SACRAMENTO, Calif. -- The unprecedented increase in autism in California is real and cannot be explained away by artificial factors, such as misclassification and criteria changes, according to the results of a large statewide epidemiological study. "Speculation about the increase in autism in California has led some to try to explain it away as a statistical issue or with other factors that artificially inflated the numbers," said UC Davis pediatric epidemiologist Robert S. Byrd, who is the principal investigator on the study. "Instead, we found that autism is on the rise in the state and we still do not know why. The results of this study are, without a doubt, sobering."
Key findings of the study are that:
* The observed increase in autism cases cannot be explained by a loosening in the criteria used to make the diagnosis.
* Some children reported with mental retardation and not autism did meet criteria for autism, but this misclassification does not appear to have changed over time.
* Because more than 90 percent of the children in the survey are native born, major migration of children into California does not contribute to the increase.
* A diagnosis of mental retardation associated with autism had declined significantly between the two age groups. * The percentage of parent-reported regression (loss of developmental milestones) does not differ between two age groups.
* Gastrointestinal symptoms, including constipation and vomiting, in the first 15 months are more commonly reported by parents in the younger group.
"While this study does not identify the cause of autism, it does verify that autism has not been over-reported in the California Regional Center System and that some children diagnosed with mental retardation are, in fact, autistic," Byrd said.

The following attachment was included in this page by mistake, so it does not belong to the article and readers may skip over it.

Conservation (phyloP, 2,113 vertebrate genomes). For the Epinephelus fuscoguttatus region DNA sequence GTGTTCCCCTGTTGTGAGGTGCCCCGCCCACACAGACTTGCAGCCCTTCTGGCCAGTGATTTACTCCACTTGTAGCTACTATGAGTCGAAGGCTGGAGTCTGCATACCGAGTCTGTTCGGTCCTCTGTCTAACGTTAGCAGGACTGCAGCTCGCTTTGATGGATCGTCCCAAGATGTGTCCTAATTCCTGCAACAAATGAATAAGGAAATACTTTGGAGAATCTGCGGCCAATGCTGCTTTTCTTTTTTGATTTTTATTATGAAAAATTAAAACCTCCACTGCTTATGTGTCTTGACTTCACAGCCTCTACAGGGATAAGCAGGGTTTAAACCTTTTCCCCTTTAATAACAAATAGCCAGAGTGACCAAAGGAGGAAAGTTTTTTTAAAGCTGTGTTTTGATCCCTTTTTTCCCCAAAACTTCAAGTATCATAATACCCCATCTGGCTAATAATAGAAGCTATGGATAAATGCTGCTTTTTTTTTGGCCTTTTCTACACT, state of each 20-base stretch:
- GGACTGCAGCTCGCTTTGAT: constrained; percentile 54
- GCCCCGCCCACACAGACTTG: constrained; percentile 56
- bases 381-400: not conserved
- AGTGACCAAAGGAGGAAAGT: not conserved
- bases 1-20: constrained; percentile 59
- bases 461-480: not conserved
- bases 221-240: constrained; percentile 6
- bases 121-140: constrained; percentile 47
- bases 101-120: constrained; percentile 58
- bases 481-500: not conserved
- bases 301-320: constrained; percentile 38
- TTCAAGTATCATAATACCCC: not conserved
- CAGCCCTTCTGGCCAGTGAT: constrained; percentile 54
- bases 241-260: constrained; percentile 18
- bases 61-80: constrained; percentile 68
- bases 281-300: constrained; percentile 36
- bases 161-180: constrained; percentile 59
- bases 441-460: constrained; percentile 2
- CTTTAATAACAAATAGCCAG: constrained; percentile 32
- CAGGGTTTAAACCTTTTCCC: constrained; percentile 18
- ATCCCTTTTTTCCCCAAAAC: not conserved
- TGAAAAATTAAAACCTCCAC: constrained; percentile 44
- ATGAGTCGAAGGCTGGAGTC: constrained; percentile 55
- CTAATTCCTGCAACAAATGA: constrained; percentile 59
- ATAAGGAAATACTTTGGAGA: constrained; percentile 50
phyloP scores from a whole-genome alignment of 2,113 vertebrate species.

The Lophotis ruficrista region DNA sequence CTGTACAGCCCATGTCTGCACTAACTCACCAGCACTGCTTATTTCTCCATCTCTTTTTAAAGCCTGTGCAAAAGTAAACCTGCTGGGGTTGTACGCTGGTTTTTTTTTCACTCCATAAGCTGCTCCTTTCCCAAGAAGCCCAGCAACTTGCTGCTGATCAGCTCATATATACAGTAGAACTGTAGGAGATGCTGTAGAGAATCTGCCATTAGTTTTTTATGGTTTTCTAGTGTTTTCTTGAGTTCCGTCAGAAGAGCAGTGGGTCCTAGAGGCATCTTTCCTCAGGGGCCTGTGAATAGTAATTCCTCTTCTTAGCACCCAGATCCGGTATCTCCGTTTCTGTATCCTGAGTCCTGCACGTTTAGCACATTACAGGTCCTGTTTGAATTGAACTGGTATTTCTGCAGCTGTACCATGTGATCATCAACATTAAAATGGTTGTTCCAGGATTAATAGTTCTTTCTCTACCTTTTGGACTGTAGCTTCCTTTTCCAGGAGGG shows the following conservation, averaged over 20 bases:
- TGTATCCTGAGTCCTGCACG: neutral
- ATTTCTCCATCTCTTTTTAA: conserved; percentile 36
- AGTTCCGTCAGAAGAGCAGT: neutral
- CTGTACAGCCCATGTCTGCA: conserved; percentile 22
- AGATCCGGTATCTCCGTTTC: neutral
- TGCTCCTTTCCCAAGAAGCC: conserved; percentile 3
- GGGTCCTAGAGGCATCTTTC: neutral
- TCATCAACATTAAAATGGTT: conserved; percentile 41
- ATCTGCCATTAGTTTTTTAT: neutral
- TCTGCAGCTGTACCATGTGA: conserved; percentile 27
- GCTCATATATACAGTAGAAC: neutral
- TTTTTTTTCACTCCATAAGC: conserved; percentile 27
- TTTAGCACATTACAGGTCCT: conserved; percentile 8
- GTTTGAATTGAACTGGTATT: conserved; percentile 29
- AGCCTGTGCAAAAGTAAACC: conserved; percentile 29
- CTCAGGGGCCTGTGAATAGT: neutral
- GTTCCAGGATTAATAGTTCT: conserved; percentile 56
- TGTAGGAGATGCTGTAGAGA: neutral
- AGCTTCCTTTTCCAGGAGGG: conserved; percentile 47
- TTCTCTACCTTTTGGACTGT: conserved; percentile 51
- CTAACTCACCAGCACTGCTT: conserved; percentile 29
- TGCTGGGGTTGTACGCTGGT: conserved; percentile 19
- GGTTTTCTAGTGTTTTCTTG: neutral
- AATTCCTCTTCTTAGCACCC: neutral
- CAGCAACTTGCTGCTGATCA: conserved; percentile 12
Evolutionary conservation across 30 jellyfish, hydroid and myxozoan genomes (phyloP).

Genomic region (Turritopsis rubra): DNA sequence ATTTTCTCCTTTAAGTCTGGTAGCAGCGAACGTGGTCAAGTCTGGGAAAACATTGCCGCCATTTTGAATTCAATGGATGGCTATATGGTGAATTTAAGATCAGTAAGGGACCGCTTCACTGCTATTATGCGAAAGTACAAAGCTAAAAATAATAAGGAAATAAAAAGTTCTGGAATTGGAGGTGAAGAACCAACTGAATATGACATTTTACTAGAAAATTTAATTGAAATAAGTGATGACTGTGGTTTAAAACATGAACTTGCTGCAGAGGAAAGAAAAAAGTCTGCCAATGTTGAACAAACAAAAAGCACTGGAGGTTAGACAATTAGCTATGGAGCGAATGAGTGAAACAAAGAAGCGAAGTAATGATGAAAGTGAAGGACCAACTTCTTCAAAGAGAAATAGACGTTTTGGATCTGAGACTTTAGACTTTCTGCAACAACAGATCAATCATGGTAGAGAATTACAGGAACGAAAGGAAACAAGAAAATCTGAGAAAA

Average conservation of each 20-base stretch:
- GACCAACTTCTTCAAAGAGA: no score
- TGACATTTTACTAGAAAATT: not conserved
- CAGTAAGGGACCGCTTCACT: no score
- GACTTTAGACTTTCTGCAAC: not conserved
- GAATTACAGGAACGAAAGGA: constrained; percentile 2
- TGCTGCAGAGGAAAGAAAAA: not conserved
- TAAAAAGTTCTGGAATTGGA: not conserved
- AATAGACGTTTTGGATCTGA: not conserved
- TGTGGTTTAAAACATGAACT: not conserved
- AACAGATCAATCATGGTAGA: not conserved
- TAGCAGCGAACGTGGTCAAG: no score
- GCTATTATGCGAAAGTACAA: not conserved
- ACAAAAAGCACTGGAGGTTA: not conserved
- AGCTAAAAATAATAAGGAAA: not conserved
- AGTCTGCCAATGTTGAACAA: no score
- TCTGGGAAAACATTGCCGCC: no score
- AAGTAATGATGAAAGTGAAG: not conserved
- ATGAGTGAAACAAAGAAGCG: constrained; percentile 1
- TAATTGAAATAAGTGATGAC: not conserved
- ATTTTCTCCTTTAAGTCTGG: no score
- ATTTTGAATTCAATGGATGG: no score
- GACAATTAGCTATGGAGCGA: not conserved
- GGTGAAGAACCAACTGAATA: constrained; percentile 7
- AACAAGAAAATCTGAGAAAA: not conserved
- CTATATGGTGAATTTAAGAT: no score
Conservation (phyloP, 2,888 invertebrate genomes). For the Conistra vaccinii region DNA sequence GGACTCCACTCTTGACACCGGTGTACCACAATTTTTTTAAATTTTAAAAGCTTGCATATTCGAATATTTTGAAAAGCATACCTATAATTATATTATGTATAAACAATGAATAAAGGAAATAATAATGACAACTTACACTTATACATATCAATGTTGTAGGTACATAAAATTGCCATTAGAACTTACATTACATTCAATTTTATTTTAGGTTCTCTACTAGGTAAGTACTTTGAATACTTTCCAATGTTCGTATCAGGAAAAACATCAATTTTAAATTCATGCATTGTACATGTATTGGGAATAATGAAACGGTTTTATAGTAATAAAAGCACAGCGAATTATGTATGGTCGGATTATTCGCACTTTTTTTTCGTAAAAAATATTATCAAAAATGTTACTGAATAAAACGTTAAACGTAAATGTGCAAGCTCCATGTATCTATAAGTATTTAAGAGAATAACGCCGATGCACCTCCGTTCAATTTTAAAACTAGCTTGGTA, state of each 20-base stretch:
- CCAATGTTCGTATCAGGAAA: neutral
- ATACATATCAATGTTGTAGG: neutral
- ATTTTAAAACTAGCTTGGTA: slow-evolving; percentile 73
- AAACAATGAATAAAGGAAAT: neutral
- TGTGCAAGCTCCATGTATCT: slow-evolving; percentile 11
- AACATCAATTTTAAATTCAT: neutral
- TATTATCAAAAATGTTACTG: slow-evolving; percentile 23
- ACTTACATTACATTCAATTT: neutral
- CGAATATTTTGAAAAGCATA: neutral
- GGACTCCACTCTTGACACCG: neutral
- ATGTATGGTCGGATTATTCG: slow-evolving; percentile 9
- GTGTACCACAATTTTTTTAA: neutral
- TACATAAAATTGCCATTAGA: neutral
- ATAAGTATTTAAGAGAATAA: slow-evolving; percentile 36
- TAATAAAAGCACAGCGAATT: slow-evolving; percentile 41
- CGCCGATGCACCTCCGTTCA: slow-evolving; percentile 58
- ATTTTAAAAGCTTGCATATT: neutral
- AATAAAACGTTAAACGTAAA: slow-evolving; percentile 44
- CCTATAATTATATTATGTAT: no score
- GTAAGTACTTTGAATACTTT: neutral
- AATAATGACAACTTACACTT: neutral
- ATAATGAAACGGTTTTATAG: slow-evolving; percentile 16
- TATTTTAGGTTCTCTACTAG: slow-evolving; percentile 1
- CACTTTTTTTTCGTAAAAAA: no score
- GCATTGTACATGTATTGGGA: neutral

Byrd and his research team earlier this year enrolled 684 California children who received services from one of the California Regional Centers to participate in the study. They systematically gathered information for children in two age groups -- 7 to 9 years of age and 17 to 19 years of age -- from families of 375 children with a diagnosis of full syndrome autism and 309 children with a diagnosis of mental retardation without full syndrome autism.
Byrd, a pediatrician with UC Davis Children's Hospital, and his colleagues, conducted the study for the M.I.N.D. Institute at UC Davis to help explain reasons behind significant increases in the number of autistic children entering the state's 21 regional centers. A 1999 report by the California Department of Developmental Services (DDS), which operates the centers, found a 273 percent increase in autism cases between 1987 and 1998. The report was the catalyst for the state Legislature and Gov. Gray Davis to direct DDS and the M.I.N.D. Institute to identify factors responsible for the increase, funding the effort with a $1 million appropriation.
Autism is a complex and severe developmental disorder that affects a person's ability to communicate, form relationships with others, and respond appropriately to the environment. Those affected may avoid making eye contact and lack the ability to read faces for signs of emotion or other cues. Children typically do not engage in social play or games with their peers. Unusual behaviors such as rocking, hand-flapping or even self-injurious behavior may be present in some cases.
Copies of all news releases from UC Davis Health System are available on the Web at http://news.ucdmc.ucdavis.edu
Editor's Note: Additional information available on these Web sites:
Report to the Legislature at http://www.mindinstitute.org
Statistics of children entering the state Regional Center system at http://news.ucdmc.ucdavis.edu/DDS_stats.html
1999 autism report at http://www.dds.ca.gov/Autism/pdf/Autism_Report_1999.PDF.
Robert Byrd's biography at http://news.ucdmc.ucdavis.edu/byrd_bio.html
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